Labels get tossed around a lot. They can carry a lot of weight. A couple popular labels in the energy space deserve clarity since they are in the news a lot: Renewable and carbon-free. Both are good. They do not mean the same thing.

Not all renewable energy sources are carbon-free.

Not all carbon-free energy sources are renewable.

Renewable energy sources naturally replace themselves.

Here’s a profile of all U.S. energy consumed. What is carbon-free vs renewable?

Major renewable energy sources are:

  • Biomass (burned to create power): A) Wood and wood waste, B)Municipal solid waste, C) Landfill gas and biogas, D) Ethanol, E) Biodiesel
    • Hydropower: Moving water spins a turbine to make power.
  • Geothermal: Heat from deep in the earth spins a turbine.
    • Wind: Spinning blades move the turbine.
    • Solar: Photo-voltaic panels make power

Carbon-free energy has no hazardous carbon air emissions. Think about nuclear, hydroelectric, wind, or solar.

There is waste from all sources. Nuclear plants have spent fuel to store. Biomass has ash from its burn. Solar has panels with hazardous materials that need to be managed after their use. Wind has blades and parts to dispose.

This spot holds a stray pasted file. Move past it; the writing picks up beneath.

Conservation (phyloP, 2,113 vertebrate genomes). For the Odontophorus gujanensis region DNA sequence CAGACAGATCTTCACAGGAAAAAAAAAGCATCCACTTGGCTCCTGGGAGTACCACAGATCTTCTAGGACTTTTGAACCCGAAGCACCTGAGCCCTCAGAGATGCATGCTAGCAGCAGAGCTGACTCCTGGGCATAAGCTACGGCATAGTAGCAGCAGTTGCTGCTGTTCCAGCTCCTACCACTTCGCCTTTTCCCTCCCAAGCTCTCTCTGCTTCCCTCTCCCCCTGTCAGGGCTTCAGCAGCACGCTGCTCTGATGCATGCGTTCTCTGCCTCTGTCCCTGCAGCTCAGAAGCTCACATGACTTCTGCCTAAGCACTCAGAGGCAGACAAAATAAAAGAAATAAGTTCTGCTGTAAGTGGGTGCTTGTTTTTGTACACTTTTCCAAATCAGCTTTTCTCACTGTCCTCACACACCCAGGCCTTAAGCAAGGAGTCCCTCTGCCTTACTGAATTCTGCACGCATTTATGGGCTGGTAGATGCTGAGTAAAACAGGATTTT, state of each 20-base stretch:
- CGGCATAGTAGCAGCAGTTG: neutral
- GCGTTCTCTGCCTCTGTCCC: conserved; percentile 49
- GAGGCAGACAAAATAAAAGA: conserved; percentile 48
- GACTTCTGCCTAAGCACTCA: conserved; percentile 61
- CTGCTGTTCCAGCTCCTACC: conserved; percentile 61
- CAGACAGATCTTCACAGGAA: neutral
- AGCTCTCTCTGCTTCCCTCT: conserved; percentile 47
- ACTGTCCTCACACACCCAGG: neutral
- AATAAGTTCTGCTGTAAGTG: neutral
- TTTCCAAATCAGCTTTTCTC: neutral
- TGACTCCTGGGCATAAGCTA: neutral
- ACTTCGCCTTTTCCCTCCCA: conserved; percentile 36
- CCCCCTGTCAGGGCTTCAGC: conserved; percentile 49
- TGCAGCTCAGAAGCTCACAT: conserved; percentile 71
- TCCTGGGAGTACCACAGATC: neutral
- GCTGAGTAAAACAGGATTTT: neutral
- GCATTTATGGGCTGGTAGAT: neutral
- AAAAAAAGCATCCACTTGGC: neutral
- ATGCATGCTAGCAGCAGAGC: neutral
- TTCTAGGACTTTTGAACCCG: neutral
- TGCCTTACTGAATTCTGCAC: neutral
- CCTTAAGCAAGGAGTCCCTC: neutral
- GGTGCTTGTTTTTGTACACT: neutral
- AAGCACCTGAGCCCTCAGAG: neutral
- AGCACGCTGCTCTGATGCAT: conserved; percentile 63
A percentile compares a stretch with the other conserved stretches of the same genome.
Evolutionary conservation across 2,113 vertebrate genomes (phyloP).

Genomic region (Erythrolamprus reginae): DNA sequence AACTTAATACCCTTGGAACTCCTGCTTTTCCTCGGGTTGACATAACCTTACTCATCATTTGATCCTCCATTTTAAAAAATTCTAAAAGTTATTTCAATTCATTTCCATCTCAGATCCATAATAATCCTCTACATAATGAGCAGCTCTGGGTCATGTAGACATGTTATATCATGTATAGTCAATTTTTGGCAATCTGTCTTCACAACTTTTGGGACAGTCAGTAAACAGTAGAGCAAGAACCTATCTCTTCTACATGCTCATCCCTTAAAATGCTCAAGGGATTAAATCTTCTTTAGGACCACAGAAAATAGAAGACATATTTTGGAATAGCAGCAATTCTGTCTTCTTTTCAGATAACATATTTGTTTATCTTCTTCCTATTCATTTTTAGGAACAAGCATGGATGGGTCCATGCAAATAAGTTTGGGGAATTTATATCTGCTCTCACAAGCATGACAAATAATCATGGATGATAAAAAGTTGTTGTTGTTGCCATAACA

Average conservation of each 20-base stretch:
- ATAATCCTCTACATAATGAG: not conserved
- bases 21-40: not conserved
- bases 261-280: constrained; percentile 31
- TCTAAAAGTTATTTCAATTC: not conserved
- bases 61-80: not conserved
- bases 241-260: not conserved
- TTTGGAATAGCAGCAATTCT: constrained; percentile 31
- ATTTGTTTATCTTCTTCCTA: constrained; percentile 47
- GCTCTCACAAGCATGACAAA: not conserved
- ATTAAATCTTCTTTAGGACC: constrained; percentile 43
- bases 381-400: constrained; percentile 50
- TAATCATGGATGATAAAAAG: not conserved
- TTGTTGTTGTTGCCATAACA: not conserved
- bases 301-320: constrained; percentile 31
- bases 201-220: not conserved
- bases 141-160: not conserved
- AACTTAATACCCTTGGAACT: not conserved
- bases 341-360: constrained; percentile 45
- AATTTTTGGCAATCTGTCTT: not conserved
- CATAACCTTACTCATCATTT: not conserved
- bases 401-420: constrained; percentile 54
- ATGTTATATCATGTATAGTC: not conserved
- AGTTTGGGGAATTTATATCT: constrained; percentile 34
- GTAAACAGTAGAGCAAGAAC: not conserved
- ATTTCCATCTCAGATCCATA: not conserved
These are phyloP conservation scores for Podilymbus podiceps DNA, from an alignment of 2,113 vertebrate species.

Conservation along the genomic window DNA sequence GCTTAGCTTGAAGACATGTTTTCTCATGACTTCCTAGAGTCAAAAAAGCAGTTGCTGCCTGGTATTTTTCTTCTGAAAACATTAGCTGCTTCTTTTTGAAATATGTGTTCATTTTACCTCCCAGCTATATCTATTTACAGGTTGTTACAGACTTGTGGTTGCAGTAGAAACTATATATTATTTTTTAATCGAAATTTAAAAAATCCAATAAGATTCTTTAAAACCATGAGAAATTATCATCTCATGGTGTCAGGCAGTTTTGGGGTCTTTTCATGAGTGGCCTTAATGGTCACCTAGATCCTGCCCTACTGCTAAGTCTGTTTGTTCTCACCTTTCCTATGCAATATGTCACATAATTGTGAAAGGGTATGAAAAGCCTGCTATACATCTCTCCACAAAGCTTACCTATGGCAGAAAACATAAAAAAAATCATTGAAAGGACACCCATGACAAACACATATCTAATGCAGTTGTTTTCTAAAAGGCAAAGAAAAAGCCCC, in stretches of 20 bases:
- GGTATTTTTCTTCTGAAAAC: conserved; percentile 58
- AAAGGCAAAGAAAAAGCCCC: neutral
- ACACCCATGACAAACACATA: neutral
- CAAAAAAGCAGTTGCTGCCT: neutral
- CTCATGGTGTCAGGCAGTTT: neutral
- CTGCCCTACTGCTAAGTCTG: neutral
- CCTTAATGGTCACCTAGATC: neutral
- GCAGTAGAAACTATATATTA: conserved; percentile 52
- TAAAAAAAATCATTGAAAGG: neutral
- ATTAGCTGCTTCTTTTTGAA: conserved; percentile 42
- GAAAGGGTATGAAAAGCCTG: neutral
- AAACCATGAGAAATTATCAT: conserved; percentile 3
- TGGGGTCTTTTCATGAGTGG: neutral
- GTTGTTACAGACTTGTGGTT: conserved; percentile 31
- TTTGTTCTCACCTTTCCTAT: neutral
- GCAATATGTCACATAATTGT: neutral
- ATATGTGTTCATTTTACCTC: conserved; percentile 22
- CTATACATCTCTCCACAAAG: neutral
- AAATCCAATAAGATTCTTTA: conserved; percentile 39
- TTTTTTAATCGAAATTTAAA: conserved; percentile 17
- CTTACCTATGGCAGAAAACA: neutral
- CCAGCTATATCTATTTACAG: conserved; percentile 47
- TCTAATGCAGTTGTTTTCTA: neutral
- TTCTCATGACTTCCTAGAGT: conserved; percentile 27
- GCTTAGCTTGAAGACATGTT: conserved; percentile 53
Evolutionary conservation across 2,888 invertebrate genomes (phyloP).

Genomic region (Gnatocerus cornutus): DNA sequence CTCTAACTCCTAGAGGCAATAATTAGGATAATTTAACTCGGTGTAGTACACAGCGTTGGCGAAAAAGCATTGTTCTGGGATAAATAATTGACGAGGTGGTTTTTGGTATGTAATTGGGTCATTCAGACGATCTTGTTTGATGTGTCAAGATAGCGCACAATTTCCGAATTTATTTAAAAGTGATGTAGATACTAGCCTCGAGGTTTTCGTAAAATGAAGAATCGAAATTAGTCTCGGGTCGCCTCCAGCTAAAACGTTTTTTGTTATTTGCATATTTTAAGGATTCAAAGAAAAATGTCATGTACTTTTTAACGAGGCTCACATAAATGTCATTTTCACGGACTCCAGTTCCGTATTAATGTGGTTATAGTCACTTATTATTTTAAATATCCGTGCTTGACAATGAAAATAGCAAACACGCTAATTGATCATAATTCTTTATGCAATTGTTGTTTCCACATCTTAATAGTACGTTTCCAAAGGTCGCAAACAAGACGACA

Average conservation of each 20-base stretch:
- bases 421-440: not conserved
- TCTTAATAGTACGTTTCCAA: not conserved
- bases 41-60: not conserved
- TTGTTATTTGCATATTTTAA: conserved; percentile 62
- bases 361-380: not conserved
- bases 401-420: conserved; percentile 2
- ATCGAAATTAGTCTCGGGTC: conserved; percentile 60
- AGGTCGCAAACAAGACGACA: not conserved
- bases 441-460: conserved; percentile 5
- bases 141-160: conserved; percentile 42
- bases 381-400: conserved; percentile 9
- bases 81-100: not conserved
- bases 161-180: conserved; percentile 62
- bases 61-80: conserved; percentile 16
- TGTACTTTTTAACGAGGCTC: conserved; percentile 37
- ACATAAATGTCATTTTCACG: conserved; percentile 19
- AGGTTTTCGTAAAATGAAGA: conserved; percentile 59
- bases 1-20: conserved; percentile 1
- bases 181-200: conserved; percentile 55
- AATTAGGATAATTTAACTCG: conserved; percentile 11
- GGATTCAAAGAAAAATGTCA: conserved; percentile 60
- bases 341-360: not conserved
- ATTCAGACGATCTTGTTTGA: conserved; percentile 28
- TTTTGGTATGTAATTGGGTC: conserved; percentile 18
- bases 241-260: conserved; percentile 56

Opponents of these energy sources use the fact of the waste from these renewable resources to block them.  They suffer from a lack of perspective – managing these waste issues is minor compared to the costly issue of managing both waste and toxic emissions.  The perfect zero-waste, zero-emission energy source hasn’t been invented, and rejecting carbon-free sources of energy over manageable waste is letting the perfect be the enemy of the good.

In 2020, renewable energy provided about 11.59 quadrillion British thermal units (Btu), 1 quadrillion is the number 1 followed by 15 zeros – equal to 12% of total U.S. energy consumption. The power industry itself accounted for about 60% of total U.S. renewable energy consumption in 2020. (Source)

Know your energy labels for our future: Renewables are important. Carbon-free power is essential.

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Below: Who is using renewable energy (2020)